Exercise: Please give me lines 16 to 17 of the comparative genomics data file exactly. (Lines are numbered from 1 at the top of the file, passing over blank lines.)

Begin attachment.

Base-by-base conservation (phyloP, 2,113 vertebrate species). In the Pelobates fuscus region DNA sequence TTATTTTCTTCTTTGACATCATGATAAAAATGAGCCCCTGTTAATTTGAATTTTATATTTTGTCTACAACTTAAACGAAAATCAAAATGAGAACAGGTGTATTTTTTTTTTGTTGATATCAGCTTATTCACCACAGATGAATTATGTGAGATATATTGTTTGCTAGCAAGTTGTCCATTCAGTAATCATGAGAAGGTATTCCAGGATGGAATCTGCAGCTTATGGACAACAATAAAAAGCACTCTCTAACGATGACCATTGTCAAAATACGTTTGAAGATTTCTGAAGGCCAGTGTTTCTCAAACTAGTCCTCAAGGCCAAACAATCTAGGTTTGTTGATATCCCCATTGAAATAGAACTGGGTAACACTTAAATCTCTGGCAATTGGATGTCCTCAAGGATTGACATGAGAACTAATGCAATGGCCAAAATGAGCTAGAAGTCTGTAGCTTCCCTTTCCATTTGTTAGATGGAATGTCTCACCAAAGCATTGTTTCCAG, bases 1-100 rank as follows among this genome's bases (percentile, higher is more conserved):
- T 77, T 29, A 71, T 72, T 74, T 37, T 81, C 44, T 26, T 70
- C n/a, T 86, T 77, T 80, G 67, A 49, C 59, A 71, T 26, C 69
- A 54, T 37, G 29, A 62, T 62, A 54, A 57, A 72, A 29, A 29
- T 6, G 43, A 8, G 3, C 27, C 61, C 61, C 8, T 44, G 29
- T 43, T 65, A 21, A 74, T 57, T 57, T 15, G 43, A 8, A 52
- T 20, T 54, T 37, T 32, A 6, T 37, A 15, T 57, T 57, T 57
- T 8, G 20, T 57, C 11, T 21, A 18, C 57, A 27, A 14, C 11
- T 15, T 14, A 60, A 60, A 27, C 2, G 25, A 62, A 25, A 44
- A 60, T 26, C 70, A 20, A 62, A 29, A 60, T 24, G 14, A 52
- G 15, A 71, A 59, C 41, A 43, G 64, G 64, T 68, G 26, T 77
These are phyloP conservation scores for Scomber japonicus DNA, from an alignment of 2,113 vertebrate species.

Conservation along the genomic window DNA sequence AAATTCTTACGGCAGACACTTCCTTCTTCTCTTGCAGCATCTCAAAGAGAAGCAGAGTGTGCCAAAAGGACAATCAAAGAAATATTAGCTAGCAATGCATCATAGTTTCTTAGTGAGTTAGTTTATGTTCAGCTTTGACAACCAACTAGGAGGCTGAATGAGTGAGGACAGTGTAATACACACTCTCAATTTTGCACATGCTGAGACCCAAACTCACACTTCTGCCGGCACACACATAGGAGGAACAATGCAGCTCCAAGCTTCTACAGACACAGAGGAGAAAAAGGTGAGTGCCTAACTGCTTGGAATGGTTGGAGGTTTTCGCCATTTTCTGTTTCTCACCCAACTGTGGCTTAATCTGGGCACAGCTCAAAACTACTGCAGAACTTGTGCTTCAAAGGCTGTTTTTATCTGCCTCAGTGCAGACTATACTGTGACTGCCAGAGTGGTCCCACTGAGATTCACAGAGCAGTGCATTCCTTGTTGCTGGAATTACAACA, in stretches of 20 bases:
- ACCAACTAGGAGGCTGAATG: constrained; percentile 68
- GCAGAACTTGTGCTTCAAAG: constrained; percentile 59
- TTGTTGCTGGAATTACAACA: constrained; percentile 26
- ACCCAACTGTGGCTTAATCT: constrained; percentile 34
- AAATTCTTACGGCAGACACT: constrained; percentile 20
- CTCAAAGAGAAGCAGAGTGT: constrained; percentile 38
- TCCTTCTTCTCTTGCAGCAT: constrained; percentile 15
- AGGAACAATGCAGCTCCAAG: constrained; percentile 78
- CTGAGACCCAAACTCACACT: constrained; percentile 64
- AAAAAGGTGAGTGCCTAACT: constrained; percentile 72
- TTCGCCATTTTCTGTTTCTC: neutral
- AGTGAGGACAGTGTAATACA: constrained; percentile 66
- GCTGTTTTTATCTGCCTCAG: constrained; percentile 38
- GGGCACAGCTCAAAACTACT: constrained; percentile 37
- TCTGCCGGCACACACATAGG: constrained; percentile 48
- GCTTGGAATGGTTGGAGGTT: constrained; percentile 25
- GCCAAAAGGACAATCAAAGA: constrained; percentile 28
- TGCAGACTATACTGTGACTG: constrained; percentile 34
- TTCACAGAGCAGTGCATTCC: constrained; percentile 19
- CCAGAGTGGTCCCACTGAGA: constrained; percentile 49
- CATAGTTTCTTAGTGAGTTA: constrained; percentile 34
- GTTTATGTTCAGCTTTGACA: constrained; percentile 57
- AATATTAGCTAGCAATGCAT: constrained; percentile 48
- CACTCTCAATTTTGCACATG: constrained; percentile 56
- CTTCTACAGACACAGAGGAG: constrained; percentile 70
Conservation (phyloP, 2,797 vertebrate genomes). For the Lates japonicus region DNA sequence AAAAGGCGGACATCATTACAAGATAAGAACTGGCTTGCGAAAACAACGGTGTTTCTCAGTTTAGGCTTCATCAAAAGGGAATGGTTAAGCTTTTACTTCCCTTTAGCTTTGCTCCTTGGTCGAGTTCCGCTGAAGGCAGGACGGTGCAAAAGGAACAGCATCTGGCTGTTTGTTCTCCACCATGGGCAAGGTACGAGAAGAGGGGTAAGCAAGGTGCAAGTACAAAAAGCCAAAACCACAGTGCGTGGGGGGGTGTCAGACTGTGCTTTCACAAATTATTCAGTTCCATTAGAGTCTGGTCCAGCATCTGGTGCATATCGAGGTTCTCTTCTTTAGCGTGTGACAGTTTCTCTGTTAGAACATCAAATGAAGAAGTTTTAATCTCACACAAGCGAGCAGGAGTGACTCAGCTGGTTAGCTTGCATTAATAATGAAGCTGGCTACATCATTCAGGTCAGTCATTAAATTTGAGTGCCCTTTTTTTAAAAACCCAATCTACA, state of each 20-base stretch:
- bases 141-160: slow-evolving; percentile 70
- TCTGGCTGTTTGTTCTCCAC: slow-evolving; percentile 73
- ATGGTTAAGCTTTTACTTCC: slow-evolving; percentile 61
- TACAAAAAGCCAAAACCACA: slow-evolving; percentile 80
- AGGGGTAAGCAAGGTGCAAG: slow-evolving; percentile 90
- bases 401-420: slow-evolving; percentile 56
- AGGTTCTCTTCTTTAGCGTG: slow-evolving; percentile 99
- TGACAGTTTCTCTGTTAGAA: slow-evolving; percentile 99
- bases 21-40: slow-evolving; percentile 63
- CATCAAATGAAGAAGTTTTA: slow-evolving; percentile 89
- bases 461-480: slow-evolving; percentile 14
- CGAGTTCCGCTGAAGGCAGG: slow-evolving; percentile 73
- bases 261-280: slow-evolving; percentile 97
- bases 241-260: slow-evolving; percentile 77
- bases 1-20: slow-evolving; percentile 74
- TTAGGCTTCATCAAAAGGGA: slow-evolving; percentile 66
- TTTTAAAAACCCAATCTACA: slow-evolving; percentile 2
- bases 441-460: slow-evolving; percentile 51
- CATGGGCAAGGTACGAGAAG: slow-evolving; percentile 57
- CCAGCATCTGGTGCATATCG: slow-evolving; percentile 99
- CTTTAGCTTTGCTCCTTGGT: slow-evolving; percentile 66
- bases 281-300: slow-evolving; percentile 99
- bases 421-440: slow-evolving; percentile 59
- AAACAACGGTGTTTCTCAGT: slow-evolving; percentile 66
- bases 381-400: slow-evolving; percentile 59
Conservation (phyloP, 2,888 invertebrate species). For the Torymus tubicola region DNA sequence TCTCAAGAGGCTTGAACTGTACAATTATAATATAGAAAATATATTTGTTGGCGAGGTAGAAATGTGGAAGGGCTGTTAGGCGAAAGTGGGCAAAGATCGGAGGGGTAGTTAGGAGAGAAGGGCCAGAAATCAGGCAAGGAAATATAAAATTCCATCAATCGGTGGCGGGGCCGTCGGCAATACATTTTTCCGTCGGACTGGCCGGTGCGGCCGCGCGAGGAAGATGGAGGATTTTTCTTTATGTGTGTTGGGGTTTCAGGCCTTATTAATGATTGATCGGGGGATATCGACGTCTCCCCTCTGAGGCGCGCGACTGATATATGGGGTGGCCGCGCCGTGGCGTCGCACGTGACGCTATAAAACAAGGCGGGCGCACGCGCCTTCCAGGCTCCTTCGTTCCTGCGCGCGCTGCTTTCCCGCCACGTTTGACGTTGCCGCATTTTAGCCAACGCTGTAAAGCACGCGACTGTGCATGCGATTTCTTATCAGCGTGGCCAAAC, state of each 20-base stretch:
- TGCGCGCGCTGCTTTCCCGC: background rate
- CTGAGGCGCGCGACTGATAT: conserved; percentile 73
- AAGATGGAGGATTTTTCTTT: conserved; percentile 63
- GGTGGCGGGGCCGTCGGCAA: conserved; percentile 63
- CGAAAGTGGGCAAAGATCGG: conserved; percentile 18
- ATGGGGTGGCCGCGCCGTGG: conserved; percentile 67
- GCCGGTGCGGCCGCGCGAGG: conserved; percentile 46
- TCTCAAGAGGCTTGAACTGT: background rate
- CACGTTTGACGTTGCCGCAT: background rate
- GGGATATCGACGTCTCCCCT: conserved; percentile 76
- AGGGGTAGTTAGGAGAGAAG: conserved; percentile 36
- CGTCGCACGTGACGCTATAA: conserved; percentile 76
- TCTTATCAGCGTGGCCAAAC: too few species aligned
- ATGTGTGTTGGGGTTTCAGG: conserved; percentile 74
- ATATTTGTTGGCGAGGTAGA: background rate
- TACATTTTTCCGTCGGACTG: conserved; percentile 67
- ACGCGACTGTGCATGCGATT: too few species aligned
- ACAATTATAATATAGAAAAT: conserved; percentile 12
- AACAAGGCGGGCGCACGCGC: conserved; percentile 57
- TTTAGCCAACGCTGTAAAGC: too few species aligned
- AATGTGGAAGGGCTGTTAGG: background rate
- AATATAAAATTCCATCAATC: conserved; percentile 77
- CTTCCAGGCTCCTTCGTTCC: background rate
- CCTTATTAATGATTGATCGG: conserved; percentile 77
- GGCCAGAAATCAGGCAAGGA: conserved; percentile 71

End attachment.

- TTGTTGCTGGAATTACAACA: constrained; percentile 26
- ACCCAACTGTGGCTTAATCT: constrained; percentile 34